09/19/2003 12:00AM

Apt To Be vulnerable off long layoff

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ARLINGTON HEIGHTS, Ill. - Chris Block was not speaking Friday like a trainer whose horse just ran the best race of his career. And that's because "just" is a relative term.

It was June 29 when Apt to Be ran roughshod over six opponents in the Grade 3 Hanshin Handicap, winning by seven lengths while running a mile in an excellent 1:34.40. Apt to Be had threatened to burst forth with that kind of performance for three seasons, and finally he had reached a new level. But he has not been seen since.

Soon after the Hanshin, Apt to Be began battling one of the quarter cracks in his hoof that have periodically troubled him. When he runs Sunday in Arlington's featured eighth race, it will be going on three months since his last start.

"It's been a long time between that last race and this one," Block said. "If he'd have followed that up in four weeks, I'd be a lot more confident. I had planned on bringing him back in 30 days. I've just recently been able to put him on a regular breeze schedule."

Apt to Be qualifies for a high-end allowance race with a $100,000 claiming option that drew a field of seven. At seven furlongs, the race is just short of Apt to Be's ideal.

"I think he needs a one-turn mile for his best," Block said. "He likes that long run up the backstretch. Seven furlongs is okay, but a mile is better."

Even at something less than his Hanshin peak, Apt to Be can win again Sunday. His early speed should place him in perfect position stalking the pace of Tonyspal Craig.

Another scenario, however, places Tonyspal Craig loose on the lead, a position he has not yet enjoyed in three races this season, all at short distances. Co-owned and trained by Louie Roussel, Tonyspal Craig has notched all four of his career wins at Arlington, and may have found a spot for another.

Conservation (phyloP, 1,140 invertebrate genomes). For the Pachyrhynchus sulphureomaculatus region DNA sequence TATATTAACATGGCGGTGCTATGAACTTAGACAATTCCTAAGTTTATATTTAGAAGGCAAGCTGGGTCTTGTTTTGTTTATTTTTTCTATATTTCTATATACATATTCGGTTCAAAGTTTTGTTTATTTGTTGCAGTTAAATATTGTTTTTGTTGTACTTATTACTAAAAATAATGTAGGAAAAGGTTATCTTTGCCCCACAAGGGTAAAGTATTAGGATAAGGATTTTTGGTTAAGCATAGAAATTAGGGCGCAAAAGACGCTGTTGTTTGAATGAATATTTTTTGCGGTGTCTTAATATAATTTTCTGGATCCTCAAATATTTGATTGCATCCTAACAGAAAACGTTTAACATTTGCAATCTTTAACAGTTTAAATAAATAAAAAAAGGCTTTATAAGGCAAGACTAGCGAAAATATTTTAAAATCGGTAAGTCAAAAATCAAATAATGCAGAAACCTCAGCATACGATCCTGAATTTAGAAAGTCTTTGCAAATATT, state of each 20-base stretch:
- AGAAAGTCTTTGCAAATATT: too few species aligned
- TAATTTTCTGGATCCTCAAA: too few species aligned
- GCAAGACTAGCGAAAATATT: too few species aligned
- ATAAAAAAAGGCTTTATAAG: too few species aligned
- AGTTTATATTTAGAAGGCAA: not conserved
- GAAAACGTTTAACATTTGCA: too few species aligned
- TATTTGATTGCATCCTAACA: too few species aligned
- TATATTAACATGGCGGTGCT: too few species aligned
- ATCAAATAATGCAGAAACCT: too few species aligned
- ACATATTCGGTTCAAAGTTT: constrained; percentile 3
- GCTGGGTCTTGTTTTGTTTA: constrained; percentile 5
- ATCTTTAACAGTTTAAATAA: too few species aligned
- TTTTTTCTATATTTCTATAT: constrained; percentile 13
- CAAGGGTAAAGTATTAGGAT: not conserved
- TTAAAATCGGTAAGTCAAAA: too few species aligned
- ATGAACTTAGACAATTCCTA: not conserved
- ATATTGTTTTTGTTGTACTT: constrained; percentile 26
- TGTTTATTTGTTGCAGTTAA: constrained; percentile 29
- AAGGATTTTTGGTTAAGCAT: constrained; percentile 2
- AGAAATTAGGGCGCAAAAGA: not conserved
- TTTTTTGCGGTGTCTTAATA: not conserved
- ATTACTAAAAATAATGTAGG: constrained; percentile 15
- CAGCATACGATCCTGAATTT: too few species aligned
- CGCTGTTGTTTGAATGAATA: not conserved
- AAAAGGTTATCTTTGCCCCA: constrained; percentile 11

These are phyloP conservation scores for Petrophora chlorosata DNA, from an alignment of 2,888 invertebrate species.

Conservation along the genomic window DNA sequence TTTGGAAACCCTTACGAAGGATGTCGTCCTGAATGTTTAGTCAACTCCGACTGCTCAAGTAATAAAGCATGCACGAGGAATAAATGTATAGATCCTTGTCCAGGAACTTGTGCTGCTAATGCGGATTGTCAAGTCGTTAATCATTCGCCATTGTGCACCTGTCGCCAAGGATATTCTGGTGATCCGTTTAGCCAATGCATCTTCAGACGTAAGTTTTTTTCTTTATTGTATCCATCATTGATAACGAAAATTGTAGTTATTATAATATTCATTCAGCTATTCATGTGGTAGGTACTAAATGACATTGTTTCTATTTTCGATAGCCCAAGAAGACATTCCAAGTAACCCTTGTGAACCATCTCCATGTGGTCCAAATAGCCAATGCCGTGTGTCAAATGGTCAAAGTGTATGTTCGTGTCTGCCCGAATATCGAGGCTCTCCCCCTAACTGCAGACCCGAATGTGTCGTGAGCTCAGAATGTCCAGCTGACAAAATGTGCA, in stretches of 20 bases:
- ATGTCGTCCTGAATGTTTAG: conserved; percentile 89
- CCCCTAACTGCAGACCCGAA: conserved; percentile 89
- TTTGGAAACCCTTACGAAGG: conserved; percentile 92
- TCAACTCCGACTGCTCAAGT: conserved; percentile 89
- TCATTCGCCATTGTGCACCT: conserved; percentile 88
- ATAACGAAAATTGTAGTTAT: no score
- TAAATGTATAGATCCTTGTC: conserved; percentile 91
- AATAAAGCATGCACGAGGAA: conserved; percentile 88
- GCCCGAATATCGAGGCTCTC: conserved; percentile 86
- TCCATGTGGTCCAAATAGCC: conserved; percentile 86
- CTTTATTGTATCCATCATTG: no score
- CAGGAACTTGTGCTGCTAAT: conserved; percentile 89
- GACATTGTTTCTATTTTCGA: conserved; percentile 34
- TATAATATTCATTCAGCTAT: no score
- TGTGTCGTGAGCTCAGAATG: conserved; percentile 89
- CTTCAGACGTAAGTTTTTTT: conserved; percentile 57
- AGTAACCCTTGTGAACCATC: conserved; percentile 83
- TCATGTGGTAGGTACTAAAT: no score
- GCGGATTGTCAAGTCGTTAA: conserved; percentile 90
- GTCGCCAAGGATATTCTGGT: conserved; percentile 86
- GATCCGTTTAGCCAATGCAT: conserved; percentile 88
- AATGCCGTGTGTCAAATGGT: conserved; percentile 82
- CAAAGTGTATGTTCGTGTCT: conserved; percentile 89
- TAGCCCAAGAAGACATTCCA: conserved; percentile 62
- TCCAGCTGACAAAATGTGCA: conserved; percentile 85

Roussel has another contender in Bright Valour, who narrowly earned second Aug. 23 in the $100,000 Arlington Spring. That six-furlong race may have been a touch short for Bright Valour, who won his only seven-furlong start.

Silver Zipper also rates a chance, as does Secret Romeo, the Michigan-bred horse who has won 22 of 39 lifetime starts and is closing in on $800,000 in earnings.

Catalano streak opens huge lead

Wayne Catalano traces things back to June 28. Catalano and his owner, Frank Calabrese, had one horse in that day, Entrepreneurship. He easily won a mid-level claimer, starting a cascade of winners that still are raining down here.

"I guess you could say things have been rolling since then," Catalano said. "We'd lost 25 races in a row before that."

At the time, Catalano was leading the trainer standings with 16 winners from 60 starts. Since then, he has gone 40 for 106, a 38 percent win rate. His 56 wins place him 30 in front of Chris Block, who narrowly held second in the standings entering Friday's races.

Catalano has been especially hot the last two weeks, and won three races here Thursday. "I guess this is what you could call a pretty good summer," he said.

Nicole's Dream buy a beauty

The price Dare to Dream Stable paid for Nicole's Dream last month remains private. Suffice it to say things are working out so far. Nicole's Dream has run two times and won two times since Dare to Dream purchased her and turned her over to the trainer Larry Rivelli, and Thursday she set an Arlington turf course record of 56.38 seconds for about five furlongs.

Nicole's Dream is a 3-year-old filly by the low-level stallion Northern Trend. She once ran for a $7,500 claiming tag, making her eligible for starter allowance races like the one she bossed Thursday, and she handles both dirt and turf. But her strong grass sprint races since coming into Rivelli's care have him thinking big - and far.

"There's a five-furlong grass race over a straight course in Hong Kong we're thinking about," he said. "We're trying to find out how to get invited."

Thursday's win came in lieu of a workout, Rivelli said. "I was looking to get mad at the rider for going so fast, but I watched the replay 10 times and she did it so easily," Rivelli said. "I told the owners we could work her, or we could run and probably make $13,000."

Nicole's Dream is scheduled to run in yet another turf sprint here, the closing day Lazer Show.